As predicted in Sunday’s post, suddenly DEKALB’S FIRST RESPONDERS ARE #1 PRIORITY AND OMG WE MUST BUILD THE POLICE STATION RIGHT NOW, according to our city council.
It offends me deeply, because the The NUMBER ONE PRIORITY statement is a BIG LIE. The people who really have made public safety the priority are the folks who have protested new SUVs, serial land acquisitions, and ReNew DeKalb’s insatiable appetite for baubles ever since the first of the budget troubles appeared three-plus years ago.
If first responders were really the NUMBER ONE PRIORITY, Council would have insisted one or two of them be hired instead of a central purchasing person and an economic development person/company.
If public safety were really the NUMBER ONE PRIORITY, Council would have found a way to squeeze a couple more cops out of the $400,000 freed up from the debt restructuring.
They should knock it off already. The real story is probably some combination of a) the City being shamed by recent events, and b) the banker overlords requiring a new infusion of tax dollars now that the downtown project is winding down.
So what should we do about our woefully substandard city facilities?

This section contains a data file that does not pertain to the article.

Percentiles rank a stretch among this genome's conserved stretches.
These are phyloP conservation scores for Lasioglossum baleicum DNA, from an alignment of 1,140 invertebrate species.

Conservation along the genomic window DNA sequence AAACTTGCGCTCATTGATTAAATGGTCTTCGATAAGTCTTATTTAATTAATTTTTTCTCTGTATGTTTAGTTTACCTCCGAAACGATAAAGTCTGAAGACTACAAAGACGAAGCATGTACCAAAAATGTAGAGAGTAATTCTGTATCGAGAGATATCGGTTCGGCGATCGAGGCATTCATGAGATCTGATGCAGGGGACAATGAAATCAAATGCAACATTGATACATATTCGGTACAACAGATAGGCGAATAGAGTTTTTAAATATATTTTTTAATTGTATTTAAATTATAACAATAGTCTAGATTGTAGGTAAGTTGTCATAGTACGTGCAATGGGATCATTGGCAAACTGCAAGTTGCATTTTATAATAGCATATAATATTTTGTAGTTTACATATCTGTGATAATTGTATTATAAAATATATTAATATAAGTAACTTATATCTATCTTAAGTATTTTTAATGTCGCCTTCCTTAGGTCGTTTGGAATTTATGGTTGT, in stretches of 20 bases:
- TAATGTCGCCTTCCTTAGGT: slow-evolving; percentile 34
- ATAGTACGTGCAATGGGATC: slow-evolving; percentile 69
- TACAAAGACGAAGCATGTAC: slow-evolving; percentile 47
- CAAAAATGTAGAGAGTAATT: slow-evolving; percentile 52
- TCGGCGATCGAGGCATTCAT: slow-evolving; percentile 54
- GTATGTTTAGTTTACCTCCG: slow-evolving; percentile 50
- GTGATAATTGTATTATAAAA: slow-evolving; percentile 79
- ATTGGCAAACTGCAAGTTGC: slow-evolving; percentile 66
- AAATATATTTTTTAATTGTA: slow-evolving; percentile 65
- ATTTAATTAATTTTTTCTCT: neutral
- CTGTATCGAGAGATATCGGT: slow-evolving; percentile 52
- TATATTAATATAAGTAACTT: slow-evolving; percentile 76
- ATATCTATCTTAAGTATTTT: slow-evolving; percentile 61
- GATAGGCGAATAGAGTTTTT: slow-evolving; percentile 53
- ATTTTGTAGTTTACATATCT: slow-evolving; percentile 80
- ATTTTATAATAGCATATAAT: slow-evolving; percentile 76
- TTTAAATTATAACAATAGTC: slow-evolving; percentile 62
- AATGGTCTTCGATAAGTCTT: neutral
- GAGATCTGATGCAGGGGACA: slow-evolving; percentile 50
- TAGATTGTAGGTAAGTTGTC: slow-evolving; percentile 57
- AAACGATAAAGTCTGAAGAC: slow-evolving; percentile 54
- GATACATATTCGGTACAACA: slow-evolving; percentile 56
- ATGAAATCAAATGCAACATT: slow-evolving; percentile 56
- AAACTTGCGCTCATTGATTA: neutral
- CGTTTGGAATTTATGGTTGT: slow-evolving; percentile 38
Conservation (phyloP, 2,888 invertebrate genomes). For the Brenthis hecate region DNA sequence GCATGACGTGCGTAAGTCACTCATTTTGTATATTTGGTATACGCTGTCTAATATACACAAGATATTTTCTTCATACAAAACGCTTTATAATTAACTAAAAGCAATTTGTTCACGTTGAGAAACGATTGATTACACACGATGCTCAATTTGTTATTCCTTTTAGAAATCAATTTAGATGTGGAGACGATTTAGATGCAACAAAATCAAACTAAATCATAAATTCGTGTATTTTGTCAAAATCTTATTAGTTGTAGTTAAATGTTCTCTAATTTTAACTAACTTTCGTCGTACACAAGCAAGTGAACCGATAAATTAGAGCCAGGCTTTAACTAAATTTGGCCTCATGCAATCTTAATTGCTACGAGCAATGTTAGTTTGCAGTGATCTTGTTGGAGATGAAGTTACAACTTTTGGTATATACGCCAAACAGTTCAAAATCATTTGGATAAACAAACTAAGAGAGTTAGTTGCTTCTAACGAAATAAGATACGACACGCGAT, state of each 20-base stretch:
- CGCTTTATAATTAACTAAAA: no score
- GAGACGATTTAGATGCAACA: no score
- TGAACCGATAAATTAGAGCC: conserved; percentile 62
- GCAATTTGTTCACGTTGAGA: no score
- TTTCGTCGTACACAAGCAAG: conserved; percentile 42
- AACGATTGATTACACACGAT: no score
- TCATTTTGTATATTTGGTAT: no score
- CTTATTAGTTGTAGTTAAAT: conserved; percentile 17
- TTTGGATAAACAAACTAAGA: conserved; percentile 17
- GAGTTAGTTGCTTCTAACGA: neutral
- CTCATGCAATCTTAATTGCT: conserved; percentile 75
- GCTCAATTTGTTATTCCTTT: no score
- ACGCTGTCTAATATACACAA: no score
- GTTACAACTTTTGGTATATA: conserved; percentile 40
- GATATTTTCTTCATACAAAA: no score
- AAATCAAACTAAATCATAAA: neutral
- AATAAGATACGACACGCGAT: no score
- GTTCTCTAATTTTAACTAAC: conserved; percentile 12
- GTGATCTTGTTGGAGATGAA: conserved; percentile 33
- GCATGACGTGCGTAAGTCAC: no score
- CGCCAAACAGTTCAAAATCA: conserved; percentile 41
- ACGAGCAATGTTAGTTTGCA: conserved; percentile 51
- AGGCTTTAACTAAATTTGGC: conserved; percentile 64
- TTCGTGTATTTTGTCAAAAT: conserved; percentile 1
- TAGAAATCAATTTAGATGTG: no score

Short term — if we are to agree that this needs to be done yesterday — there is probably no alternative to raising taxes and fees once more. And then praying that it doesn’t drive more folks out of town. And then demanding resignations of the Council members who let this happen, and driving them out of town.
BUT: We should not agree to anything until the budget picture for FY 2012 becomes clear.
For our longer term financial health, the first thing we must do is stop acting like things are going to get better next week. This administration has refused to adapt to the realities, instead has more or less simply waited for the storm to pass and for revenues to rebound. The result: a big financial hole despite a massive reduction in force. We do not know when it’s going to improve. Therefore, we need no-frills survival budgets until it does.
— Stop treating management like it’s a collective bargaining unit. We do not have to negotiate with management like we do. Management “agreed to” a pay freeze last year? Come on! Start crunching to see what this or that percentage in compensation cuts and health care premium increases will do for the budget picture. Also: make no more management hires, and combine functions where possible.
— Negotiate contracts that reflect our circumstances. If revenues remain flat, we cannot afford raises. As contracts come up — they’re working on AFSCME now, right? — eliminate raises and bonuses as well as benefits that instead could be taken as work-related tax deductions, such as uniform allowances and professional dues. Keep the terms of the contracts short for flexibility.
— Hire a new city manager. We are in a rut and need some fresh ideas for operations, perhaps generated by somebody who actually has been trained as a city manager. We also need someone who has different ideas about nepotism and other ethical considerations, and whose contract has an expiration date and allows for negotiating in good faith.